Vienna, October 19, 2018 - Making the case for sustainability – what can the Goals do for business and what can business do for the Goals?
The UN Agenda 2030 with its 17 Sustainable Development Goals (SDGs or Global Goals) and 169 sub-goals came into force in 2015 with all 193 UN member states on board. However, they are not just to be understood as an invention of state actors to incorporate them into their policy strategies and implement them on a national level – rather, it needs cooperation on the business side as well to make the SDGs effective. For the Goals to succeed, it is important that state as well as private sectors rally behind them and work together towards their achievement.
This presents challenges as well as opportunities for business actors. The SDGs serve as a guidance and evaluation tool that businesses can use to align and measure their projects and initiatives accordingly and explain how those are supposed to generate positive social, environmental and economic impacts.
Since the SDGs, although not legally binding, are nevertheless defined in terms of a country’s national goals, companies that integrate them into their corporate policies can align themselves with state actors and help them in the implementation of the Goals, thereby gaining competitive advantage over more traditionally-operating companies without SDG focus. If companies are able to make a measurable difference in their respective selected area, this approach can help them win recognition as an enterprise dedicated to the goal of sustainability. This recognition can, in turn, result in gaining competitive advantage, and secure positive acknowledgement.
Also, and perhaps most interesting for companies is the prospect of a functioning environmental and social infrastructure to guarantee business success. After all, success in business requires a stable society and a positive business and investment climate. In this sense, adherence to the SDGs is also in the self-interest not only of state, but also of private actors.
An often overlooked, but important role of the Global Goals, is as a tool to encourage collaboration and investment. In addition, the SDGs offer an option to open up new markets and attract private investment by impact investors that make their investments dependent on sustainability criteria.
How to Incorporate the SDGs into Business Models
Companies can decide for themselves how many goals to pursue and where to place their priorities. The most useful approach in selecting SDGs to commit to is perhaps for individual companies to identify topics of particular relevance and make this analysis the basis for a respective SDG plan. The first task would be to identify the most appropriate Global Goal for their respective businesses and to focus their sustainability efforts on achieving this target.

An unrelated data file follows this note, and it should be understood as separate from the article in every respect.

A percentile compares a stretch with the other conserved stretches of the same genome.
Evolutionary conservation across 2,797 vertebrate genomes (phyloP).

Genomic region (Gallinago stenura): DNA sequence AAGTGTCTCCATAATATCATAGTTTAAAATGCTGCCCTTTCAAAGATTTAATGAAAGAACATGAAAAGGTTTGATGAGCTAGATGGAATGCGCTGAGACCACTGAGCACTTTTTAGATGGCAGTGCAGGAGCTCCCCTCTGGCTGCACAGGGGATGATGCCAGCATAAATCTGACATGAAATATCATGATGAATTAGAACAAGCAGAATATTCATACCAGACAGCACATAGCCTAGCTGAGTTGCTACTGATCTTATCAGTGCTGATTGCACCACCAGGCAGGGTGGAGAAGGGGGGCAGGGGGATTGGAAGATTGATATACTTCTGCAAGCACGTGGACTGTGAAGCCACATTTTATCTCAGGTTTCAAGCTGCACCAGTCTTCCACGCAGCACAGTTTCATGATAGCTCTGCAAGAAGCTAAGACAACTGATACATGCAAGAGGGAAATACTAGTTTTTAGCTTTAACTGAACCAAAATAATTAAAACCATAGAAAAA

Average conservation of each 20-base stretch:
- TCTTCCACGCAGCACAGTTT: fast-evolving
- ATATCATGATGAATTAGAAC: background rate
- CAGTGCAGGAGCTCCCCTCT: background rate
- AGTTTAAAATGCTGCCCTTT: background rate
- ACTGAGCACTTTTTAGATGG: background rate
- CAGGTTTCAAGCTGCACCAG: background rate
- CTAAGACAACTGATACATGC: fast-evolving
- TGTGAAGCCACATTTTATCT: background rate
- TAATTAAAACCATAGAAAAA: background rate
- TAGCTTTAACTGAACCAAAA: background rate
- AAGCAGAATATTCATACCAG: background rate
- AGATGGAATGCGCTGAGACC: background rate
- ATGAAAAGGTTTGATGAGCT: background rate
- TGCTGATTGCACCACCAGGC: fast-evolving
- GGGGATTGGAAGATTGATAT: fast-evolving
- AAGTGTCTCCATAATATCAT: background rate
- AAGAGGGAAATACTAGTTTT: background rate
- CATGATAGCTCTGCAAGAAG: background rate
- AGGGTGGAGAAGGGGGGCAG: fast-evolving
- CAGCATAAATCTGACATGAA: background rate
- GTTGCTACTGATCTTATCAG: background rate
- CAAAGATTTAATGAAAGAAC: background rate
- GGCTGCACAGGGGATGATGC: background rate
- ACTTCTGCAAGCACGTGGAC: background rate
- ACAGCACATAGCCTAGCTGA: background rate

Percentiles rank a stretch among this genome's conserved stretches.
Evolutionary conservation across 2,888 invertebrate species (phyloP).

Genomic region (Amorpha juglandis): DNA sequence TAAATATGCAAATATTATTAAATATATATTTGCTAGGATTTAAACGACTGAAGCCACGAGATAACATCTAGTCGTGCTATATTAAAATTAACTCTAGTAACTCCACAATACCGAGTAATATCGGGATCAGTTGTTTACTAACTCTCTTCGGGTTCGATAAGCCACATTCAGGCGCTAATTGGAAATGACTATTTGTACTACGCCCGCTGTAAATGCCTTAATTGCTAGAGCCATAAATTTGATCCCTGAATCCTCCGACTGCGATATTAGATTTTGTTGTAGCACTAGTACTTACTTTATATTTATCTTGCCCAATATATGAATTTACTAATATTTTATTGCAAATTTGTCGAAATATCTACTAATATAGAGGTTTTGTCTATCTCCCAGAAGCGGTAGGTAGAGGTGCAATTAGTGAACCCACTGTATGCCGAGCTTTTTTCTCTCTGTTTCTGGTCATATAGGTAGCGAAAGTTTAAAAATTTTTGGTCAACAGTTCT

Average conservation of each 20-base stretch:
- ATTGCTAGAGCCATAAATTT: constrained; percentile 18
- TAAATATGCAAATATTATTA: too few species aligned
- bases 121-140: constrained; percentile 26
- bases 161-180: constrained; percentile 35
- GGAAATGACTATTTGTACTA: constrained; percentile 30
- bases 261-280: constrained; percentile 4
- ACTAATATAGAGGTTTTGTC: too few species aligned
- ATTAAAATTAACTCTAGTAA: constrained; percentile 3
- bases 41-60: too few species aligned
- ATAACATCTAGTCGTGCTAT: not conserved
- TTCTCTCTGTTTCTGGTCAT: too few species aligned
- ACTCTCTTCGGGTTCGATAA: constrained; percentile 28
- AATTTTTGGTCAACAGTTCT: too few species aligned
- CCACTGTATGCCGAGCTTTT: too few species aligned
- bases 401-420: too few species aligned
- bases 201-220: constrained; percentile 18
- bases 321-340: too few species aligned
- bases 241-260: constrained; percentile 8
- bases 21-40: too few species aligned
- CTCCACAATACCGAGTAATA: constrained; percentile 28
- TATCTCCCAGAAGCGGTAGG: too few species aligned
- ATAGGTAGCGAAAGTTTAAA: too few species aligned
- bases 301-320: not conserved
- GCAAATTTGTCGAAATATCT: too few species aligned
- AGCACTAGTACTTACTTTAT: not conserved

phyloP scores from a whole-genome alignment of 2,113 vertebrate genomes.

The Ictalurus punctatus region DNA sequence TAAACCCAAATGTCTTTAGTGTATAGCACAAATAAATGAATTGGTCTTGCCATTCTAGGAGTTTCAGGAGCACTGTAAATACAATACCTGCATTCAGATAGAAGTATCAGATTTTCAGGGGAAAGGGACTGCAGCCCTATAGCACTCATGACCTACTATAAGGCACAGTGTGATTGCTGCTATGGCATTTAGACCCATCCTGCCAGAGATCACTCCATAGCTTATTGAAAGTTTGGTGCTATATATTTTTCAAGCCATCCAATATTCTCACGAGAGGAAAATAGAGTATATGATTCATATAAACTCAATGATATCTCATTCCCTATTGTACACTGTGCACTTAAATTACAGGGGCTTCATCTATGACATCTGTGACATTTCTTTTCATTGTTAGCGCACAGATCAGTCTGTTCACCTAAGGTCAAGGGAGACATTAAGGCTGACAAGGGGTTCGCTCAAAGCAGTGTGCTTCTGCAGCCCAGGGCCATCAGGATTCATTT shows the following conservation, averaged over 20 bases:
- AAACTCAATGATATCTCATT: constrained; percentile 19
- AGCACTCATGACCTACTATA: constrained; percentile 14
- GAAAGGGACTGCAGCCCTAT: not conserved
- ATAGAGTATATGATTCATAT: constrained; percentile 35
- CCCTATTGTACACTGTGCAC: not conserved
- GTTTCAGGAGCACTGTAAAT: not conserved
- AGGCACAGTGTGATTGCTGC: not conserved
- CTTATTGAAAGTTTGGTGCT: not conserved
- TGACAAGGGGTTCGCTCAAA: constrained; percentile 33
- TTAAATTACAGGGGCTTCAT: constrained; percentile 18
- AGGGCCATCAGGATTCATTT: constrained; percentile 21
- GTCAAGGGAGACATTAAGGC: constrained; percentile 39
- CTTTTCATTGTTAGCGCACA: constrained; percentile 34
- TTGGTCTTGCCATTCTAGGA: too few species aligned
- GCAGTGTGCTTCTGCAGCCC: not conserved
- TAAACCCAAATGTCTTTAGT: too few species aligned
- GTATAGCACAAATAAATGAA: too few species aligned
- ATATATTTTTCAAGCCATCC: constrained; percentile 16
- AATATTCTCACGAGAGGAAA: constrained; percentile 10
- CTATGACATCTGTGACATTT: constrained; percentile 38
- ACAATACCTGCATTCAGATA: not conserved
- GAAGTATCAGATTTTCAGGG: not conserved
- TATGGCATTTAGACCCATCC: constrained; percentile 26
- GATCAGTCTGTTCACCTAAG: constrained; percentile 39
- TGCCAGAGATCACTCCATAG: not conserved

Most important is for the company to select those SDGs that closely correspond to their business orientation and where they can achieve the greatest impact.
Focusing on one or several goals that are identified as particularly relevant makes most sense for those organisations whose core business purpose or products are closely aligned to a particular issue. For others, it might be a better strategy to incorporate the entire SDG agenda as their framework for sustainability.
Responsibilities and Challenges
The main responsibility will be to make the SDGs a binding commitment – and not just a label to stick on projects to increase saleability. This requires constant monitoring and measuring of what impact, in terms of the SDGs, a company’s policy has.
No Low-Hanging Fruit
Achievement of the 2030 Agenda will not be easy – it will require, among others, the willingness and flexibility to assess and adapt the current systems and practices. “Business as usual” is no longer an option. It is important that the private sector embraces the SDGs proactively instead of seeing the Goals as a hindrance to effective entrepreneurship. The latter will depend on several factors – a very important one will be the question of how the goal of sustainability and positive ecological and social impact can be combined with financial profitability – after all, the number one priority for a business to survive. Here, the state will also be called upon to act – on the one hand to remove bureaucratic obstacles for businesses with an SDG focus and, even more importantly, to offer benefits to and actively support those businesses that are ready to embrace the SDGs. In the achievement of the Agenda 2030, state and private actors must collaborate.
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